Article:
In an interview with Cedar Rapids, Iowa, radio station WMT-AM today, Sen. Chuck Grassley, R-Iowa, ranking Republican on the Senate Finance Committee, said executives of AIG should consider following what he described of the Japanese model of shamed corporate executives: apology or suicide.
"I don’t know whether the ($165 million in bonuses) is an issue as much as just the chutzpah of the people running AIG," Grassley said. "That they could thumb their nose at the taxpayers, it’s more that.
"The attitude of these corporate executives and bank executives, and most of them are in New York, that somehow they’re not responsible for their company going into the tank," he said.
"I suggest, you know, obviously maybe they ought to be removed, but I would suggest that the first thing that would make me feel a little bit better towards them [is] if they would follow the Japanese example and come before the American people and take that deep bow and say I’m sorry and then either do one of two things: resign or go commit suicide."
Grassley added, "In the case of the Japanese, they usually commit suicide before they make any apology."
In a Tuesday morning conference call, Grassley told reporters, according to the Associated Press, that "what I’m expressing here obviously is not that I want people to commit suicide. That’s not my notion. But I do feel very strongly that we have not had statements of apology, statements of remorse, statements of contrition on the part of CEOs of manufacturing companies or banks or financial services or insurance companies that are asking for bailouts."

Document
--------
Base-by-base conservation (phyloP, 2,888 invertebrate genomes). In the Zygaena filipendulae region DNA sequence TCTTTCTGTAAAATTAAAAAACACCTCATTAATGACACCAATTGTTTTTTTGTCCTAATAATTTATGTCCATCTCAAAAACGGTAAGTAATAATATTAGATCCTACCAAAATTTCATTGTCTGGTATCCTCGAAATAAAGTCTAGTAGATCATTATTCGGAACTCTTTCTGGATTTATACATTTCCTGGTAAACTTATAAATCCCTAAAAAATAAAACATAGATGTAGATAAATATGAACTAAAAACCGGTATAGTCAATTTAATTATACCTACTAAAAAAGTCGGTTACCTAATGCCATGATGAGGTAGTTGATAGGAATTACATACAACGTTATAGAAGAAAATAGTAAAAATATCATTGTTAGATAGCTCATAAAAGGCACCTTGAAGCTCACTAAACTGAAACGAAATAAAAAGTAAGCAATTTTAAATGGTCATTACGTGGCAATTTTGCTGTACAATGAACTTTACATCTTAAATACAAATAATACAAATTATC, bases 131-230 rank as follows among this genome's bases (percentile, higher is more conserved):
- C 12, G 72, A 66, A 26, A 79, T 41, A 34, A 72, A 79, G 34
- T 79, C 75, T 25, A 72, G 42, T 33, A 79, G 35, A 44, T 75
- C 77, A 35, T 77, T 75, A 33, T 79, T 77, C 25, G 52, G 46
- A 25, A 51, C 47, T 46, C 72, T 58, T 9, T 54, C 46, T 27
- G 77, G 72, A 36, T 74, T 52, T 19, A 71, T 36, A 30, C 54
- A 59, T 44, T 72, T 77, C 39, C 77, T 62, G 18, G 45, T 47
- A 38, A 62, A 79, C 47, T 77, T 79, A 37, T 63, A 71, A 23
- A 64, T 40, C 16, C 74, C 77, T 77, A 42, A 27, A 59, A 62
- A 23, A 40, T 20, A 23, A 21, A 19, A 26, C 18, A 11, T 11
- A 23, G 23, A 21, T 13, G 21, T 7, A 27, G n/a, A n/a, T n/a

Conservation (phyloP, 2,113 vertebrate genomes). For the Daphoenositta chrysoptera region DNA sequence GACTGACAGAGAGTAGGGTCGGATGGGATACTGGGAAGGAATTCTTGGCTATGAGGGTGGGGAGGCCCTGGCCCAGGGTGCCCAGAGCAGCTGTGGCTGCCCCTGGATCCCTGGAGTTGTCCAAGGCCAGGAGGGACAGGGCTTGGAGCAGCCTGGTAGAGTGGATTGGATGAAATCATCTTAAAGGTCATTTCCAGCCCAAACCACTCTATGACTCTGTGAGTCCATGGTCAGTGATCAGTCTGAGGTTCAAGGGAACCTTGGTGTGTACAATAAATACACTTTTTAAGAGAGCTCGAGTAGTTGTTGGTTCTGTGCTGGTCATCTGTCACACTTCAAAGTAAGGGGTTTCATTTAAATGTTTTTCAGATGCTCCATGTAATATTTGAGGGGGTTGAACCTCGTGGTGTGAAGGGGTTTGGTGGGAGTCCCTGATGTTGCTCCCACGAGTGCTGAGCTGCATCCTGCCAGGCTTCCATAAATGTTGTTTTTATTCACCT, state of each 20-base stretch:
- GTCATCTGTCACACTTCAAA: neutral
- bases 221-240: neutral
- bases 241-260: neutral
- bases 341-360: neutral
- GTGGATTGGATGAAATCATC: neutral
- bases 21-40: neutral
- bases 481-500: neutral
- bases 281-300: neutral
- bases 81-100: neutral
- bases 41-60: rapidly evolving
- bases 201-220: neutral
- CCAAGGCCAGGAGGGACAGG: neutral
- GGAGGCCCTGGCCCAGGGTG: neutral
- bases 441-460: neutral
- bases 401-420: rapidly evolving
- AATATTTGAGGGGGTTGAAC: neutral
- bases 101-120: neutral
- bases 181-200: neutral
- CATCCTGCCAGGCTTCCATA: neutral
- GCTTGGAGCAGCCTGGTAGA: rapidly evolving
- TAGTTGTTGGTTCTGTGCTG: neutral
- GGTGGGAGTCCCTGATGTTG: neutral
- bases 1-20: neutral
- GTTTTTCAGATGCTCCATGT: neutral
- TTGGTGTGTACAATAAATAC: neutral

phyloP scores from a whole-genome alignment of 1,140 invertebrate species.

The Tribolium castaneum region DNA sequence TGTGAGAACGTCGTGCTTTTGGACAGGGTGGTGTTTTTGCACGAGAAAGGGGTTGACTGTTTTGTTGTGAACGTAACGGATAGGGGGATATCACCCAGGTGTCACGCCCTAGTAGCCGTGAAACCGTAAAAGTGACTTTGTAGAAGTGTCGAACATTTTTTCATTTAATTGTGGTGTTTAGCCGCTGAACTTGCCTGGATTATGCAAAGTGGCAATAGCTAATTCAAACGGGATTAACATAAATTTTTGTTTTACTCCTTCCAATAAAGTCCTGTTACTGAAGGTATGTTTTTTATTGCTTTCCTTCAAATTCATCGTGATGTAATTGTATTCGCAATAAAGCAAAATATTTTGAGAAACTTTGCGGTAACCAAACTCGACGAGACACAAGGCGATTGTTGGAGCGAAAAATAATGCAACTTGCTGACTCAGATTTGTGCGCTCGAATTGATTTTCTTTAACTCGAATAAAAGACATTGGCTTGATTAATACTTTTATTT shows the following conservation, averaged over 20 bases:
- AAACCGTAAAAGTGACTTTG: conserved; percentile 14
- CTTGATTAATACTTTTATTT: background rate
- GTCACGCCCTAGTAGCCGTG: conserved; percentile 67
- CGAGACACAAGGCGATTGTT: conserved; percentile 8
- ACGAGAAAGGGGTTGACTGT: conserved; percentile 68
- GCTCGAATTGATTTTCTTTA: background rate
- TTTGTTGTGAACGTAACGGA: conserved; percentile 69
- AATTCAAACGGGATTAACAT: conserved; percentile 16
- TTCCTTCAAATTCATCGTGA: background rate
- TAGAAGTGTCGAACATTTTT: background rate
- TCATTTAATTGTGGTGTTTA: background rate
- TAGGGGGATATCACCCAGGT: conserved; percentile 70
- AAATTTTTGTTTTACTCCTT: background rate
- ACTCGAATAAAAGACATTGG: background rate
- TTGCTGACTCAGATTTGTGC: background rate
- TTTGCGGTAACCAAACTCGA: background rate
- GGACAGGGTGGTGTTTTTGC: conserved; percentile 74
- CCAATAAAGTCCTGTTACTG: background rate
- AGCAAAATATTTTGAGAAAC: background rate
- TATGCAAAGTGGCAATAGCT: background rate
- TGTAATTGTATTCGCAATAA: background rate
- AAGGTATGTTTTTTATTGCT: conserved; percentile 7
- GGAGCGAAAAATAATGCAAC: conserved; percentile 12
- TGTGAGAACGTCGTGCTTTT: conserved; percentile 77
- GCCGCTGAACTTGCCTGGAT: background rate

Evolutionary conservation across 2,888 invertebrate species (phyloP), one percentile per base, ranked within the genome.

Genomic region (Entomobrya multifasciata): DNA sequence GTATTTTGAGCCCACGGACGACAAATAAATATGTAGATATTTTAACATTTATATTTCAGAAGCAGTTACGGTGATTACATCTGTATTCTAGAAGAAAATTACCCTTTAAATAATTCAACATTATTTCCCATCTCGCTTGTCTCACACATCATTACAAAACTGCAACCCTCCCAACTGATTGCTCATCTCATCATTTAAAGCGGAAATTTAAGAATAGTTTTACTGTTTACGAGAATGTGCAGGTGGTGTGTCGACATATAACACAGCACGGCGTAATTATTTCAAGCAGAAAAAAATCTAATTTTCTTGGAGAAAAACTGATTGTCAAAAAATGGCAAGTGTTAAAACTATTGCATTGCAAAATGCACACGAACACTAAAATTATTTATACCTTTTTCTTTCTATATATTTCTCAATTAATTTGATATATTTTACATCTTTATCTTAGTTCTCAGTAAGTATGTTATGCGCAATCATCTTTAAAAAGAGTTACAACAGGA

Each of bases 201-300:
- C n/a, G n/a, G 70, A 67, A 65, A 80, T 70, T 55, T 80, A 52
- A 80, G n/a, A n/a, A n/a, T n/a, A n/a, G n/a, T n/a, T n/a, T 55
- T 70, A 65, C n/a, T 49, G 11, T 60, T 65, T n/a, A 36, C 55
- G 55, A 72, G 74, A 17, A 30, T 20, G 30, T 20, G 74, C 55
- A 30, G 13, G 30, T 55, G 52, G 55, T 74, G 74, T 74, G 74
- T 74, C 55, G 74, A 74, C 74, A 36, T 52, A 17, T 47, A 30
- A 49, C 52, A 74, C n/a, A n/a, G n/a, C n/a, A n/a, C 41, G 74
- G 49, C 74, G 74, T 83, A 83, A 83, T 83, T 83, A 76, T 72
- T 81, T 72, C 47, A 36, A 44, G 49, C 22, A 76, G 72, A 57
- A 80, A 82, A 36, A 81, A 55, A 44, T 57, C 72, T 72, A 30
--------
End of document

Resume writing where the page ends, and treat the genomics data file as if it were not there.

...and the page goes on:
Last October, Grassley invoked the Japanese model a little less harshly.
"I’ve suggested it wouldn’t be a bad thing that the leadership of these institutions would take a Japanese-style approach to corporate governance," he said then. "And I’m not talking about going out and committing suicide as some Japanese do in these circumstances, but I am talking about scenes I’ve seen on television where in belly-up corporations the CEOs go before the board of directors, before the public, before the stockholders and bow deeply and apologize for their mismanagement. Something like that happening among Wall Street executives would go a long way toward satisfying my constituents and many Americans that help might be needed and would more gracefully be given by the taxpayers of this county."
And responding to the news that Wall Street bankers gave themselves $18.4 billion worth of bonuses in 2008, Grassley told the New York Times’ Maureen Dowd at the end of January that the executives "ought to give ‘em back or we should go get ‘em. If this were Japan and a corporate executive did what is being done on Wall Street, they’d either go out and commit suicide or go before the board of directors and the country and take a very deep bow and apologize.”
* This post has been updated.